G.A. Cohen was once a Marxist--or, at least, he "believed" in Marxism. When growing up in a working-class Jewish neighborhood in Montreal with a strong Communist Party presence, he was a fellow traveller. Later in life, he became an Oxford-trained analytic philosopher and took to translating Karl Marx's rich, dense writing into logical syllogisms and neat little diagrams.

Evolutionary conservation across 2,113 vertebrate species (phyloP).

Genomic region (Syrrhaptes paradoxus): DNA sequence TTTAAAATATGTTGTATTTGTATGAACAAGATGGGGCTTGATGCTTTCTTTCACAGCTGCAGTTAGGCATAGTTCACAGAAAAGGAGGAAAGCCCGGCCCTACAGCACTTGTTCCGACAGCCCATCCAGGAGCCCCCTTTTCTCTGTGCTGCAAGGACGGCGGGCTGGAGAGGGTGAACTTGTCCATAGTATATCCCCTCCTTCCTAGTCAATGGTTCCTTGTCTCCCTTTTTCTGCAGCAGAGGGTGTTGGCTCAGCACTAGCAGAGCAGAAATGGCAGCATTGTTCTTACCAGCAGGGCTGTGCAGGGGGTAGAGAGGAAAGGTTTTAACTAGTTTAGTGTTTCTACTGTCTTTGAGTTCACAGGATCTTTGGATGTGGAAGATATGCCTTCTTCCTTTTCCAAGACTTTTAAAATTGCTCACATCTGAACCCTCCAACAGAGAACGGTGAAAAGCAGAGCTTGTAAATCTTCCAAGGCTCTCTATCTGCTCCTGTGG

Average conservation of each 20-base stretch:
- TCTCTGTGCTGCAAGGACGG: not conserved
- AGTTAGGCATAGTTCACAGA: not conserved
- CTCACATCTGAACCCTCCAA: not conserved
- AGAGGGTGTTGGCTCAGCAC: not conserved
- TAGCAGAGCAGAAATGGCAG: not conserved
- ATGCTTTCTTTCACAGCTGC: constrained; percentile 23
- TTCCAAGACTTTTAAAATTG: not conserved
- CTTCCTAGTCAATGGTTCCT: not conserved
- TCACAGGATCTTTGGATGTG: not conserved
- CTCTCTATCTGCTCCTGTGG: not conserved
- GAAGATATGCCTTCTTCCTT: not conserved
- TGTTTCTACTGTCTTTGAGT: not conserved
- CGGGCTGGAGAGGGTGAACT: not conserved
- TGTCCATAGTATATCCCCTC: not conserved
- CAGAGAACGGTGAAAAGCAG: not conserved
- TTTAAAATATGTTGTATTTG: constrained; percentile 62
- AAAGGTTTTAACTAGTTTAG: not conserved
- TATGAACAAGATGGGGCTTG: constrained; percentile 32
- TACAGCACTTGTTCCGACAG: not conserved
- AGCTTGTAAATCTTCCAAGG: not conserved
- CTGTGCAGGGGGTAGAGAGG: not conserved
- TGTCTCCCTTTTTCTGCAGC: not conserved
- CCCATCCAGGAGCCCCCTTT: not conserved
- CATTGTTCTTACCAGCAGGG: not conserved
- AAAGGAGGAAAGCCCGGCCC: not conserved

Now, in the same detached manner, Cohen has adopted Christianity. Despite his Jewish background and strongly felt Jewish identity, Cohen says he finds himself drawn more and more to the Christian view of equality, a belief that "a change in social ethos . is necessary for producing equality." Christianity, he argues, offers a more powerful critique of capitalist society, and a better way of changing that society, than either radical or liberal political solutions. Yet as with his earlier work on Marx, Cohen seems to "believe" in Christianity without actually being a Christian; this makes this latest book seem as sterile and pointless as his earlier work, a dull exercise in analytic philosophy instead of a book with moral weight.